Definition of slob in English:

slob

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noun

informal
  • A person who is lazy and has low standards of cleanliness.

    • ‘We're not all lazy slobs like Channel 4 seem to want us to be.’
    • ‘They were asking for lazy, fat slobs who do nothing at home to apply.’
    • ‘Bilko's motor-pool privates were scruffy, lazy, unattractive slobs who liked to do as little work as possible, never paraded and were almost fearful of weaponry.’
    • ‘There's an ugly puritanical streak buried in the argument that those of us who do a good job should be rewarded and lazy slobs should be punished.’
    • ‘For evidence of our sloth, see the newly published report from the British Heart Foundation which reveals that we are raising a generation of slobs with a third of all under-sevens failing to reach the minimum recommended activity levels.’
    • ‘Sex discrimination meant the exclusion of one sex (almost invariably women) from equal salaries or promotion prospects; it was not trivialised into a crusade for women to dress as men and men to dress as slobs.’
    • ‘The four bouncers go for a night on the town, playing more than 20 different characters, from giggly girls to drunken slobs, set against the glitzy glamour of the nightclub scene.’
    • ‘‘I'm told there are no slobs or yobs over 2,000 ft, they can't exist in the pure air,’ he grins.’
    • ‘As in all widely practiced human endeavors, hunting has its share of bad actors, its poachers, slobs and louts.’
    • ‘If slobs cannot be bothered to set aside 10 minutes to walk to the polling station then they don't deserve to have a say in who runs their affairs.’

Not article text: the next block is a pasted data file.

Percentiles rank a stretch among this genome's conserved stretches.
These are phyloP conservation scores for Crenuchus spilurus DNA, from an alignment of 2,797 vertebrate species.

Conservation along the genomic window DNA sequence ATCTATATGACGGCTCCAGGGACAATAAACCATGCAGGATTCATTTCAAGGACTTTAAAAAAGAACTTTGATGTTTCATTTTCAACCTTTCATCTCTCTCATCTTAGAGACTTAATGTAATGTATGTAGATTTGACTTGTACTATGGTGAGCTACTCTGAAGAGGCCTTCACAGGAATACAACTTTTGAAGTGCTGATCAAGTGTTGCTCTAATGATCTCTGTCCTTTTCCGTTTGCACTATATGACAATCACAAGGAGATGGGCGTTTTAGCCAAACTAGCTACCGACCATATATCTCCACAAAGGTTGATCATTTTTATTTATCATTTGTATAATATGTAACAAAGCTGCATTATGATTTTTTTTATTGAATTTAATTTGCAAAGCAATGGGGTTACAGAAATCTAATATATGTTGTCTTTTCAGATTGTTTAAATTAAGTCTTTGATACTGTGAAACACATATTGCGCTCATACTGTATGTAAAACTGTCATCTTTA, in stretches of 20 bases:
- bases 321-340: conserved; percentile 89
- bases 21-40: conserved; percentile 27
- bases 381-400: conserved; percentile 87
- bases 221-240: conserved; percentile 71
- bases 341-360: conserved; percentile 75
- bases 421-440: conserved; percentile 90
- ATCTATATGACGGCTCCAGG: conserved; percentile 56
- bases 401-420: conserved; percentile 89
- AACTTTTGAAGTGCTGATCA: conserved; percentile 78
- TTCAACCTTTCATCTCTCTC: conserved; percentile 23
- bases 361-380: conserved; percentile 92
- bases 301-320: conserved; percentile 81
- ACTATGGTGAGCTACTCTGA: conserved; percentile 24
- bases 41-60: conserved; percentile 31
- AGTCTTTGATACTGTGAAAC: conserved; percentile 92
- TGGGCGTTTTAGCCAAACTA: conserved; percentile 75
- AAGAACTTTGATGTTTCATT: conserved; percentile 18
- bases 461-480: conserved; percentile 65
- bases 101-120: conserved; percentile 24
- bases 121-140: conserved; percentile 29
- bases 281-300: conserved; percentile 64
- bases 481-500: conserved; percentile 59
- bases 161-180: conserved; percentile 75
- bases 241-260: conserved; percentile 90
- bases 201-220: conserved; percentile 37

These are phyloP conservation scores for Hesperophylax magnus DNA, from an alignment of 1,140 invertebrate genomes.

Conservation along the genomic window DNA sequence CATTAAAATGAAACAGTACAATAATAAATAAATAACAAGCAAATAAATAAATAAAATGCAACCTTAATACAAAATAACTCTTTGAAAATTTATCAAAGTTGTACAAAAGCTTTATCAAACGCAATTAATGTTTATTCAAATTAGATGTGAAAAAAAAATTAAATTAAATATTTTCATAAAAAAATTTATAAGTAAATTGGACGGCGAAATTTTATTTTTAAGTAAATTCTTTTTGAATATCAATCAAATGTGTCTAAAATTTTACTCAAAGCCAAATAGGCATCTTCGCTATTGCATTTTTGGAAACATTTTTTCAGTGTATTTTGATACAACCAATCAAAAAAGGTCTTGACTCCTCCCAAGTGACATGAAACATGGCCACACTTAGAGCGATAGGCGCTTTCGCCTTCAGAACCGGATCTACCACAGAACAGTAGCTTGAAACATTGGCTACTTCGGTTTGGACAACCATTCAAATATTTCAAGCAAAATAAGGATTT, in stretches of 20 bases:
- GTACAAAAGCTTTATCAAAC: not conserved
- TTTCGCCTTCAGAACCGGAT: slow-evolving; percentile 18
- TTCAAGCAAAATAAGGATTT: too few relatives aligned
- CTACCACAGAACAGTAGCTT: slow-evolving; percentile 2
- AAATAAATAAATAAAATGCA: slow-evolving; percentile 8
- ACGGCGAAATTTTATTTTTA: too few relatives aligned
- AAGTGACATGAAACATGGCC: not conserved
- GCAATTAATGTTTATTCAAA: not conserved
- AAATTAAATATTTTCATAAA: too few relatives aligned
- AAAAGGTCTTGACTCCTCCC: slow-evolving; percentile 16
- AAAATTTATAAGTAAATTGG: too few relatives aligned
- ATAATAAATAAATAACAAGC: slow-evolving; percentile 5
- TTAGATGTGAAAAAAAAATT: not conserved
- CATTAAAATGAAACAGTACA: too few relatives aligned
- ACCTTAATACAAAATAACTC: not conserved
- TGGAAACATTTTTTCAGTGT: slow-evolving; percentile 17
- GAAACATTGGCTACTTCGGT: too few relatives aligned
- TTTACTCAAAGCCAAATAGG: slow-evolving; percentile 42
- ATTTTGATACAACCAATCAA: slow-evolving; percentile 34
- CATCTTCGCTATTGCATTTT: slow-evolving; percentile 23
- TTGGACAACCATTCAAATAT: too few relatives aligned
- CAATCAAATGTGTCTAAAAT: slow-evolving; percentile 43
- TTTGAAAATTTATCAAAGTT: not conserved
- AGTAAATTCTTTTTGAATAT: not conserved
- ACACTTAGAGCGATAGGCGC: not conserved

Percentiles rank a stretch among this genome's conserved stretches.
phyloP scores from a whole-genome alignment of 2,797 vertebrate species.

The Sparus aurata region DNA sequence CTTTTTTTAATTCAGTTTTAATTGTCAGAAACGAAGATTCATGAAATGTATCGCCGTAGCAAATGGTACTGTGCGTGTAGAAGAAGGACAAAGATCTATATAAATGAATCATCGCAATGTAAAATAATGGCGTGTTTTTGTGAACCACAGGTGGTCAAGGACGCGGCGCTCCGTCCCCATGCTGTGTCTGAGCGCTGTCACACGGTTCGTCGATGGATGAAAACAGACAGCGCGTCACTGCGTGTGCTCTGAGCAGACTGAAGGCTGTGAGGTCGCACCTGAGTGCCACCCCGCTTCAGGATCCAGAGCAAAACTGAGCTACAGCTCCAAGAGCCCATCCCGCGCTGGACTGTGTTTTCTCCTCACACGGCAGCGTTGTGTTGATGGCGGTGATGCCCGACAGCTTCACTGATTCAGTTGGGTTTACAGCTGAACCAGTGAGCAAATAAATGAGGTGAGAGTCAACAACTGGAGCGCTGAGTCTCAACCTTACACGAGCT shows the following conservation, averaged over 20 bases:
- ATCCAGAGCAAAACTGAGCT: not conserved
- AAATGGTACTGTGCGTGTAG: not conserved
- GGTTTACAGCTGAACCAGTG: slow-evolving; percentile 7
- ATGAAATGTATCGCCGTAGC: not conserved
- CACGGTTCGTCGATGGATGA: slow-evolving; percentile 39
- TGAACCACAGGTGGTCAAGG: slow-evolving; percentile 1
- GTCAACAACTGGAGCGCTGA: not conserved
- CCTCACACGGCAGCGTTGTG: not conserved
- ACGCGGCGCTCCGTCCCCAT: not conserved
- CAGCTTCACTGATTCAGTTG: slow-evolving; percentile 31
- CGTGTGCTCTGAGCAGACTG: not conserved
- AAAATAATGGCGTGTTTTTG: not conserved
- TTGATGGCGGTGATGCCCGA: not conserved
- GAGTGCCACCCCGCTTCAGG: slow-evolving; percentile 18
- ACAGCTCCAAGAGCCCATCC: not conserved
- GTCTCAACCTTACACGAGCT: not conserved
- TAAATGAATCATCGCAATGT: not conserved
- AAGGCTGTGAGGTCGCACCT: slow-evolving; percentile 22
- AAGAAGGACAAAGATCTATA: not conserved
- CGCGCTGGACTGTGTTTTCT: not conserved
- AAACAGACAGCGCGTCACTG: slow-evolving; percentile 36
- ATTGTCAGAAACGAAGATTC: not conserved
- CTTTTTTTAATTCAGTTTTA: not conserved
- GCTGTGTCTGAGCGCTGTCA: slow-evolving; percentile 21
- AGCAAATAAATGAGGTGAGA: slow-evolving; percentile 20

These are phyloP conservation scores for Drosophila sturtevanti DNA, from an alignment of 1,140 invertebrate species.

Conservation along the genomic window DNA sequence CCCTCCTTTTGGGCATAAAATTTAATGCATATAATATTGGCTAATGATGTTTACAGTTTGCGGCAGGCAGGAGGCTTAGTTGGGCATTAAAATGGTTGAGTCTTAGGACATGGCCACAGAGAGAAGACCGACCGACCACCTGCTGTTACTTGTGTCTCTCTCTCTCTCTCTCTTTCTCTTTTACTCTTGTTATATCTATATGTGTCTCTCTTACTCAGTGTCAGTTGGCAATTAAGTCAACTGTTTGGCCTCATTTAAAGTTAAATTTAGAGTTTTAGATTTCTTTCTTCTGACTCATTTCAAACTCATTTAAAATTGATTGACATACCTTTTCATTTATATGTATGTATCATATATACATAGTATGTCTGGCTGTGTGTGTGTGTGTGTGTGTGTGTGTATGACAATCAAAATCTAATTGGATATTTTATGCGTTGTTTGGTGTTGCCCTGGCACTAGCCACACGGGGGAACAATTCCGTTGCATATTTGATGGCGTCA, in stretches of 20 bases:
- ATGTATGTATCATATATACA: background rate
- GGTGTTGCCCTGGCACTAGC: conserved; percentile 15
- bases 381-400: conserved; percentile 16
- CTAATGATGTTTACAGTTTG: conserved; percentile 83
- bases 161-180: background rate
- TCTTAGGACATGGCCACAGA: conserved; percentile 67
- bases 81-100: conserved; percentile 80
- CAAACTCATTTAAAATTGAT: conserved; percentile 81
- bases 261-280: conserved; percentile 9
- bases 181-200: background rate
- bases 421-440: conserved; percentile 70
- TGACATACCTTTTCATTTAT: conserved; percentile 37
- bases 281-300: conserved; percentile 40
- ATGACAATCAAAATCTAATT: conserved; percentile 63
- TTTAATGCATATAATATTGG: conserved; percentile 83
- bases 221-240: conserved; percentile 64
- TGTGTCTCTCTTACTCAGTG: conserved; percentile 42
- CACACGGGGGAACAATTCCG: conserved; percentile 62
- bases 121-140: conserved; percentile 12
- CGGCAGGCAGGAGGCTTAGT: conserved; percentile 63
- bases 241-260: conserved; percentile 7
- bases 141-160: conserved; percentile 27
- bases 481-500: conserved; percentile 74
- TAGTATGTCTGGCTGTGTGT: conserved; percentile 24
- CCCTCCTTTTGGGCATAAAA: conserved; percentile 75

• ‘And the house is really badly decorated - a legacy from the people who used to own it, who were worse slobs than we are.’
    • ‘We are not a nation of slobs, but it's a sad, sobering fact that the majority of tourists only see the bars or beaches when they are on holidays.’
    • ‘There are regular complaints about drunken slobs congregating in the Cathedral Close every summer.’
    • ‘One hotel is now offering to turn slobs into studs in just a weekend.’
    • ‘It was also delightful to hear the out of shape slobs swearing at and criticising the highly fit athletes on the pitch.’
    • ‘Mary Allison is warning that toddlers are being turned into slobs by parents who do not make them take exercise.’
    • ‘Of course, I also think that Britain is a nation of inarticulate, pugilistic slobs.’
    • ‘It is part of a drive to market the players as athletes and darts as a proper sport rather than a pub game enjoyed by slobs.’
    • ‘We are a bunch of slobs with an expensive product that gets less useful and interesting by the day.’
    • ‘Of course, she had always known she would have a roommate, but after all the dorm horror stories about slobs and inconsiderate people, she hadn't expected it to be this pleasant.’
    layabout, good-for-nothing, sluggard, slug, laggard
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Pronunciation

slob

/släb/ /slɑb/

intransitive verb

[no object] informal British
  • Behave in a lazy and slovenly way.

    • ‘he spent his life watching television and generally slobbing around’

Pronunciation

slob

/släb/ /slɑb/

Origin

Late 18th century from Irish slab ‘mud’, from Anglo-Irish slab ‘ooze, sludge’, probably of Scandinavian origin.